Mylor’s historic dockyard heralding the return of the copper-bottomed beauty

At Mylor Yacht Harbour, there is more than 200 years of history dating back to the great days of sail so whilst nowadays it is a modern marine haven, there is a neat symmetry that Mylor’s Marine Team of expert shipwrights and technicians are increasingly using an excellent modern version of an ancient method of protecting the bottoms of the boats in their care.

In the 1800s Mylor was England’s smallest naval dockyard in one of the world’s most strategic ports. The expression “copper-bottomed” as a term for something completely trustworthy and reliable came straight out of that time – a literal reference to the copper plating which protected the planking of the ships of the Royal Navy.

Just as those wooden ships in bygone days were sheathed in copper to ward off barnacles, ship worms and other unwelcome growth, the Coppercoat hull protection system used today creates a long-lasting copper-based shell around a vessel’s hull – whatever it is made of – which will keep her bottom smooth and sleek for many years.

It works as beautifully for racing classics as for long-distance sailors who have made their yachts their homes. When the Thatcher’s set off for the Mediterranean aboard their Lagoon 42 catamaran 2B3 they did so with the reassurance that she had one of the best under-water protection finishes the marine industry can provide.

Hull having been sandblasted at Mylor Yacht Harbour    2B3's fill and fair hull treatment prior to coppercoat at Mylor Yacht Harbour 2B3 with her fresh coppercoat having been applied at Mylor Yacht Harbour    Coppercoat finish on a catamaran in Mylor yacht harbour, Falmouth

“Our main aim when we decided to go for Coppercoat was that we wouldn’t have to haul her out of the sea again for a long time,” Steve said. “She’s our home as well as our pride and joy and we wanted to maximise the amount of time we’re sailing her.”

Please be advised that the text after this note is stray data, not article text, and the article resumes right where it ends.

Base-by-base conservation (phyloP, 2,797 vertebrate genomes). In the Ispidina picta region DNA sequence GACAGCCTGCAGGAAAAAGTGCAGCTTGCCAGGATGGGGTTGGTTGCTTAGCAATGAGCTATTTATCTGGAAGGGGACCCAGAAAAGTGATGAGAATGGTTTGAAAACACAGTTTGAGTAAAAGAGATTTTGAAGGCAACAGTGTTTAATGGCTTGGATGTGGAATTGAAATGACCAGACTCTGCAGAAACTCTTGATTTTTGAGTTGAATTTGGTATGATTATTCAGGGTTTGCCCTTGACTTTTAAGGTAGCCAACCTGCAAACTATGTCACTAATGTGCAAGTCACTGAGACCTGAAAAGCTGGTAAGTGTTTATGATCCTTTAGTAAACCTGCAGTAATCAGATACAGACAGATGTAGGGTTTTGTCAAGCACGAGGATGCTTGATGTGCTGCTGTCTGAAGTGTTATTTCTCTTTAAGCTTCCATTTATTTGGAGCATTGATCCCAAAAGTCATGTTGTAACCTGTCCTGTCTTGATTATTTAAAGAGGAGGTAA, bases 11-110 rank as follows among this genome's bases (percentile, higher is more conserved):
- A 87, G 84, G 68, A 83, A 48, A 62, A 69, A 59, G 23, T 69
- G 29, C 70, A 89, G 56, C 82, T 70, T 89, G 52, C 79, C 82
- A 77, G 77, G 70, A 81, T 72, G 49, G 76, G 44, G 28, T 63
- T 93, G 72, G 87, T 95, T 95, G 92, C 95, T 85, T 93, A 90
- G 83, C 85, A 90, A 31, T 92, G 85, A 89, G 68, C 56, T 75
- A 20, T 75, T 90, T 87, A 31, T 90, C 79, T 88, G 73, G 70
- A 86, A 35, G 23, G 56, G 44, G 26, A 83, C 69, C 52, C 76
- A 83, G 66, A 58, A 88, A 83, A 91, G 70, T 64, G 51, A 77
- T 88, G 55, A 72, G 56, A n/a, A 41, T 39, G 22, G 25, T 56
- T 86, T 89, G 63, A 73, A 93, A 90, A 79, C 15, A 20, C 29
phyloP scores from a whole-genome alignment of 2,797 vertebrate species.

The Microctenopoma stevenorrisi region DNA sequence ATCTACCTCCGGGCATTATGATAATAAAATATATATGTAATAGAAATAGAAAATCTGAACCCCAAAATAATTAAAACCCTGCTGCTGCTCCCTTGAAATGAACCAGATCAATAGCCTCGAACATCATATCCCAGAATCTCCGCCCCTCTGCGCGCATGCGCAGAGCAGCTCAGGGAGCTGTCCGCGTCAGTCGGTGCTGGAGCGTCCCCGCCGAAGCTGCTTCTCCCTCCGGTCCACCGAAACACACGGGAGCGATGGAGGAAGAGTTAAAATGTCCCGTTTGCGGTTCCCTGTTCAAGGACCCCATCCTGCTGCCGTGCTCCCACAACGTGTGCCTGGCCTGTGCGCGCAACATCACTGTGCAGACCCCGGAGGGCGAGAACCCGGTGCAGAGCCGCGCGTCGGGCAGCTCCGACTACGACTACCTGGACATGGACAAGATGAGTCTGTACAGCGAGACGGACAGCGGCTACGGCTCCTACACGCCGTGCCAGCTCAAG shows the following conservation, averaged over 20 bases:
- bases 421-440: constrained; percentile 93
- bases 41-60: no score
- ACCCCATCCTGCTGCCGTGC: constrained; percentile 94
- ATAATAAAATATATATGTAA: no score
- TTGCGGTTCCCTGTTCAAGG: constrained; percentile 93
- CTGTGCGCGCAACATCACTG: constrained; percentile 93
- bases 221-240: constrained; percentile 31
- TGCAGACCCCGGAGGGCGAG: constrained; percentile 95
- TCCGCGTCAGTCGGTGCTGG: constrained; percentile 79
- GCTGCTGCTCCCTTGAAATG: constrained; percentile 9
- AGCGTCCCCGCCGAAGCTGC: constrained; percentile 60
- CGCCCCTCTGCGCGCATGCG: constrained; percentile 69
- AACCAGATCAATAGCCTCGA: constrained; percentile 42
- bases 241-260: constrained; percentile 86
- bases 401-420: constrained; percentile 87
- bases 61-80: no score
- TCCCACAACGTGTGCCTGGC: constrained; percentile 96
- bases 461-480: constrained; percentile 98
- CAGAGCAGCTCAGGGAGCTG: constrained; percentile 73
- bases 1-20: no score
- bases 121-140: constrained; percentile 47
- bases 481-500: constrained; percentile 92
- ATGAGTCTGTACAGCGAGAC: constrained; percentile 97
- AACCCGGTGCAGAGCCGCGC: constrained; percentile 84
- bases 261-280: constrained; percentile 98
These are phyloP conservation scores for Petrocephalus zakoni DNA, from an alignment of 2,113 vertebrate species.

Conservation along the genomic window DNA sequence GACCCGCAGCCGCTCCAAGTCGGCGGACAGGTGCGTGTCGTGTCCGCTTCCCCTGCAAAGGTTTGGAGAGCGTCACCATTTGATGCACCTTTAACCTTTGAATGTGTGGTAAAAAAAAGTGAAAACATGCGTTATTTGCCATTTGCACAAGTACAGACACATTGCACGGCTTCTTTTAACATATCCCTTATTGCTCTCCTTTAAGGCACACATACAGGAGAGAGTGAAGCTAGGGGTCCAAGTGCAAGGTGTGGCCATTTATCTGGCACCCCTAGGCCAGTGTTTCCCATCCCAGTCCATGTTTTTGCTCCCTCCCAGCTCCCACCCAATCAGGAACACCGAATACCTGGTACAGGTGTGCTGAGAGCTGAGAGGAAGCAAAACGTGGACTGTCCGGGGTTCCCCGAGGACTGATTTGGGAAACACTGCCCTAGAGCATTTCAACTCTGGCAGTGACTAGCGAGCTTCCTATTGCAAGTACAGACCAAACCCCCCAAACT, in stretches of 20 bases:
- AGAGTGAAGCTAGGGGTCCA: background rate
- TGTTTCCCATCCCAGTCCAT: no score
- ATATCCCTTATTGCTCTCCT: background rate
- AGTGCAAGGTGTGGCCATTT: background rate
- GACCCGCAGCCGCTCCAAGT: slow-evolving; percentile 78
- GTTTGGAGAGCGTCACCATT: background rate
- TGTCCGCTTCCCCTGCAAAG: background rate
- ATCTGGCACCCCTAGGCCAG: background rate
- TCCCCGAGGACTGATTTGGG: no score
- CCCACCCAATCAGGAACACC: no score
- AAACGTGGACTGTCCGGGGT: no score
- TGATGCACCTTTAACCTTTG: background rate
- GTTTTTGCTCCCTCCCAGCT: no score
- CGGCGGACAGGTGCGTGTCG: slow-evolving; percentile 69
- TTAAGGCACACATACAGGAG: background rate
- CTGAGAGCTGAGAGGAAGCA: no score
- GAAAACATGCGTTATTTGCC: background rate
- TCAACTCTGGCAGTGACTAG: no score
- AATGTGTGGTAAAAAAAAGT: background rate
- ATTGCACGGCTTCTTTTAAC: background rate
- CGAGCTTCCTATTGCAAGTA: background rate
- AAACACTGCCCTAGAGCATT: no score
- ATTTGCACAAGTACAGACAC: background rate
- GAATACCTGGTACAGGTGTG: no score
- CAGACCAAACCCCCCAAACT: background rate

Application of the modern day Coppercoat system is, however, an awful lot easier than the older sheathing process. Once a vessel is lifted into the yard, Mylor’s GRP technicians will prep her by sand-blasting the hull to remove all the old coatings, then “fill and fair” any imperfections found below the waterline using epoxy filler. Then in the workshop, the Coppercoating process can begin.
A high concentration of copper powder is stirred into an epoxy matrix which is then applied to the hull by spray gun. Four coats is the normal application and once dry it acts like a hard, smooth racing paint and helps to reduce drag, increase speed and is definitely a more environmentally friendly option to antifouling every year.

Sir Robin Knox Johnson and his Clipper Venture team were so impressed with the effects of Coppercoat during the 2017-2018 Clipper Round the World Yacht Race that they have selected it for the next two editions, 2019-2020 and 2020-2022. After the 2017-18 race, the fleet’s Coppercoating was reported as being in near perfect condition after the rigorous 40,000 nm, eleven-month circumnavigation.

Though the Thatcher’s are blue-water cruising, not racing, they reported that just one wipe around with a sponge during their first six months in the Med brought 2B3’s Coppercoated bottoms back to their original verdigris look.

“Coppercoat has very many advantages and professionally applied it can last for several seasons,” says Spike Riley, services manager at Mylor Yacht Harbour. “It’s effective, tough, easy to maintain and easy to repair. It might seem a more expensive option up-front – but over the longer haul it becomes increasingly cost-effective.”

Old antifoul removal from a hull ready for a new coppercoat    Antifoul removal before and after at Mylor yacht harbour

For a pristine view of how a copper bottom once looked, you can visit the clipper Cutty Sark the fastest ship of her time, “floating” in her beautiful visitors’ centre at Greenwich. In fact her copper bottom was itself an evolution of the original known as Muntz metal – an alloy of 60% copper 40% zinc with a trace of iron patented in 1832 by Birmingham metal-roller George Frederick Muntz. Many inventors through the centuries, including our very own Sir Humphrey Davy, had experimented to find the perfect copper-based protection for vessels at that time.


Cutty Sark Dry-Berth. Copyright National Maritime Museum London

So, whilst Mylor Yacht Harbour no longer offers copper sheathing for boat hulls anymore, you can definitely rely on a ‘copper bottomed’ service for everything else whether it be Coppercoating or any other repair or maintenance requirement.


Request a quote today or call to discuss in more detail: 01326 372121